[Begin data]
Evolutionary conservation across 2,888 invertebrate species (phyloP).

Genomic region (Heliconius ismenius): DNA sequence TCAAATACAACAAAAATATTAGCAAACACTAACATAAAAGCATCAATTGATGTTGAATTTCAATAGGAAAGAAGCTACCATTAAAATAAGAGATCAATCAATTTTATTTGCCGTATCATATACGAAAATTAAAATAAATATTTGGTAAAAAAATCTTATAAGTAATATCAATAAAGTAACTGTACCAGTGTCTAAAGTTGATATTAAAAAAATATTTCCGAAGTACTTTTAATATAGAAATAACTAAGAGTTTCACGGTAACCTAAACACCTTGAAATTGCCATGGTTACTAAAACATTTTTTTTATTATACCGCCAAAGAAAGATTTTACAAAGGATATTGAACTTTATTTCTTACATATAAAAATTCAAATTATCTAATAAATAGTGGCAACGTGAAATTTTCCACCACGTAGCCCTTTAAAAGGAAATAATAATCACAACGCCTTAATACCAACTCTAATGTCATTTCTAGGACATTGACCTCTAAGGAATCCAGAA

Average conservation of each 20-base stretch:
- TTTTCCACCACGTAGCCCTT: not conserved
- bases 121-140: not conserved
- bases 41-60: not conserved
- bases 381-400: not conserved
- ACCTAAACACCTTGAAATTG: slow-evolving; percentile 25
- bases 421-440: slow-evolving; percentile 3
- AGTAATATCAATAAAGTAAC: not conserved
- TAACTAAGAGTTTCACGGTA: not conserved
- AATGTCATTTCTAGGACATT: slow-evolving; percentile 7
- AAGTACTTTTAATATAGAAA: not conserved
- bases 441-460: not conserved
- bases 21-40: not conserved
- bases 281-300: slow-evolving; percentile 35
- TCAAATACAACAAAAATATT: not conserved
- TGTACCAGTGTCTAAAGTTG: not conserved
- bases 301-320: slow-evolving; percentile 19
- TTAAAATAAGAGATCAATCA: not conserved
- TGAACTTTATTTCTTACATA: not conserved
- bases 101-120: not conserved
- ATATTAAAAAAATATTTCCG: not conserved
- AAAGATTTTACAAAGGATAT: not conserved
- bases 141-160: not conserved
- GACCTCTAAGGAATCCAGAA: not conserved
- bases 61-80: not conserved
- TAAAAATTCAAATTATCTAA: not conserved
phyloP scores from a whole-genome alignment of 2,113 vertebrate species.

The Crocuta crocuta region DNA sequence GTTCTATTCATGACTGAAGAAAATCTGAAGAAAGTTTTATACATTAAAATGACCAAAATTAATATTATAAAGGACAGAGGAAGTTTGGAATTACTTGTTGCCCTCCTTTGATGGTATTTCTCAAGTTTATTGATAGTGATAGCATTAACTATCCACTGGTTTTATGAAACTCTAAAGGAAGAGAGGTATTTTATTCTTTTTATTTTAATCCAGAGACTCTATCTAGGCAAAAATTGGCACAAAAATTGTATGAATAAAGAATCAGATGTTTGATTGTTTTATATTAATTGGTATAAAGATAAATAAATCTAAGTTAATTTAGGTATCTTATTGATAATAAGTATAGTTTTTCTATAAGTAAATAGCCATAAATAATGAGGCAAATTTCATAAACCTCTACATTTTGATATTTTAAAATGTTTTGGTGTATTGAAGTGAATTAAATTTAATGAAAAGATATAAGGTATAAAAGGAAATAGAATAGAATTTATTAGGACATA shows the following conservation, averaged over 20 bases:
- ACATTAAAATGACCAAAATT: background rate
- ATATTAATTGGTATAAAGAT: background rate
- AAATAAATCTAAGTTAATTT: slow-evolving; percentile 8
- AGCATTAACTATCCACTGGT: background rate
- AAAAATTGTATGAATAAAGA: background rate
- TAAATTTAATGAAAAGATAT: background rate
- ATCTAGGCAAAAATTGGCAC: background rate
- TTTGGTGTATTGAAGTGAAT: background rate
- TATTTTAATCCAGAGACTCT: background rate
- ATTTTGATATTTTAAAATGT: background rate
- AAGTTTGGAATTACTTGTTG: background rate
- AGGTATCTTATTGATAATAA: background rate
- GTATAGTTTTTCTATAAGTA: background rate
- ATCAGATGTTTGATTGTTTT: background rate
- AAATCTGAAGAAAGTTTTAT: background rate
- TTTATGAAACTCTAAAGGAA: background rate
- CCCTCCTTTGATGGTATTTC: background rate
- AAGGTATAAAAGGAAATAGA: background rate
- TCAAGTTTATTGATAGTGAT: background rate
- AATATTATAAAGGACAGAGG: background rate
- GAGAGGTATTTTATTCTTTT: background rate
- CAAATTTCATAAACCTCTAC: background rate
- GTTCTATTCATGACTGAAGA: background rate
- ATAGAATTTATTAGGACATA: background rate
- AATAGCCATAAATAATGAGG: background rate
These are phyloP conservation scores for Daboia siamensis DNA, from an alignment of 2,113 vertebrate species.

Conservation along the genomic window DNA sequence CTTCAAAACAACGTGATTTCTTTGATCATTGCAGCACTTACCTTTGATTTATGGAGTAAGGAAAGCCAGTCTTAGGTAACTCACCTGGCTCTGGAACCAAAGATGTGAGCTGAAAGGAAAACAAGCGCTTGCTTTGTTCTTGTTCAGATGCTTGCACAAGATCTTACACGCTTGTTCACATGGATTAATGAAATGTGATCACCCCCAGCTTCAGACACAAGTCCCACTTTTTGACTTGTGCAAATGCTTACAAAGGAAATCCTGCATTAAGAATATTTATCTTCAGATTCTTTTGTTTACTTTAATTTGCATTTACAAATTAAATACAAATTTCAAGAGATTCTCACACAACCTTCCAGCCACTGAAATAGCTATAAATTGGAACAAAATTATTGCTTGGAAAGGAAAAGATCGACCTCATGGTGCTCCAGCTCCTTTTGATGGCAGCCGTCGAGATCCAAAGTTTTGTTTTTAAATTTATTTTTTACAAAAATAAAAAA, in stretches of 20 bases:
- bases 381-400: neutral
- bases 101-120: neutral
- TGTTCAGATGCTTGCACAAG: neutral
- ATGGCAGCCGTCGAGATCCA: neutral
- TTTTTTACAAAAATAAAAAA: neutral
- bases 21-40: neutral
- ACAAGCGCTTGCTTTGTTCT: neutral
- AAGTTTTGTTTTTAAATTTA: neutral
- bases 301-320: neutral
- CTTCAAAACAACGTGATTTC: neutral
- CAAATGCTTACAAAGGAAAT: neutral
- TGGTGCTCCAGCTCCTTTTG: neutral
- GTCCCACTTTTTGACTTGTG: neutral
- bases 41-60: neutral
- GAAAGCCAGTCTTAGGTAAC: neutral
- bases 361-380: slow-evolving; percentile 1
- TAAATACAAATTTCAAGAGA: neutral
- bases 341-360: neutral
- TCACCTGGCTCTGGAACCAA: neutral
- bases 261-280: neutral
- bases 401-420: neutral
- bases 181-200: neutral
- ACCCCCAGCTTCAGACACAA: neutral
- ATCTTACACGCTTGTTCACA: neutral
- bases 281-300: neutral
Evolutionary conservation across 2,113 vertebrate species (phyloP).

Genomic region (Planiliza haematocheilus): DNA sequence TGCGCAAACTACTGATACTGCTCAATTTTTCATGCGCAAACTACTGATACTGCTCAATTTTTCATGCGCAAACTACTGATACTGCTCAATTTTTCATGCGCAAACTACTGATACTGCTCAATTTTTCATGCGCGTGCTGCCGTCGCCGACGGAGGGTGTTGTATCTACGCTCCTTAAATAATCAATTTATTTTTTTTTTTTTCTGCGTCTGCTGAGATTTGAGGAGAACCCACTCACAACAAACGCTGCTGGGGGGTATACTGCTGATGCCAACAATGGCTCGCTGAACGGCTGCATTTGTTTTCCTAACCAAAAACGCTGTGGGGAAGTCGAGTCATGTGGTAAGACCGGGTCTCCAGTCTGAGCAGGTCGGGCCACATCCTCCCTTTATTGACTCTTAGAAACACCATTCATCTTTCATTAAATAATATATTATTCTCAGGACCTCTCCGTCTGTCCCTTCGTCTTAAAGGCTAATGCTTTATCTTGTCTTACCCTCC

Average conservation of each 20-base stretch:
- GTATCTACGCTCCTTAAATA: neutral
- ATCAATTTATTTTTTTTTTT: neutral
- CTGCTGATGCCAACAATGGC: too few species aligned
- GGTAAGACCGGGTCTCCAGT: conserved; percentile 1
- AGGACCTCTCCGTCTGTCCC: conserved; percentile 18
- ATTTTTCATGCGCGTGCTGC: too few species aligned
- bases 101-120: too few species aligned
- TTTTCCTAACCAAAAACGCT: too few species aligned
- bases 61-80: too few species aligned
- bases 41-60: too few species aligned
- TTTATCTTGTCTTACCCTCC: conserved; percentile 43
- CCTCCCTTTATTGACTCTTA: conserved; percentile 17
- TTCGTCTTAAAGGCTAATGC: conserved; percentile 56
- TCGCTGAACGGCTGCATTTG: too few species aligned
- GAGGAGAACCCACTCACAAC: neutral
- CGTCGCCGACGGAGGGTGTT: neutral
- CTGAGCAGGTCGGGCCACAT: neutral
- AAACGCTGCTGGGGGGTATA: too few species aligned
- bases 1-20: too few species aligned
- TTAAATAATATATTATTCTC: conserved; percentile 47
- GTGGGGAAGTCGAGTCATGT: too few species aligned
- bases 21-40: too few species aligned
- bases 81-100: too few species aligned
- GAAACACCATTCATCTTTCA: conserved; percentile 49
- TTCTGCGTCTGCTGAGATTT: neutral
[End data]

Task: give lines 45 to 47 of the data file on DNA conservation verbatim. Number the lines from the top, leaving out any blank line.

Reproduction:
- AAATCTGAAGAAAGTTTTAT: background rate
- TTTATGAAACTCTAAAGGAA: background rate
- CCCTCCTTTGATGGTATTTC: background rate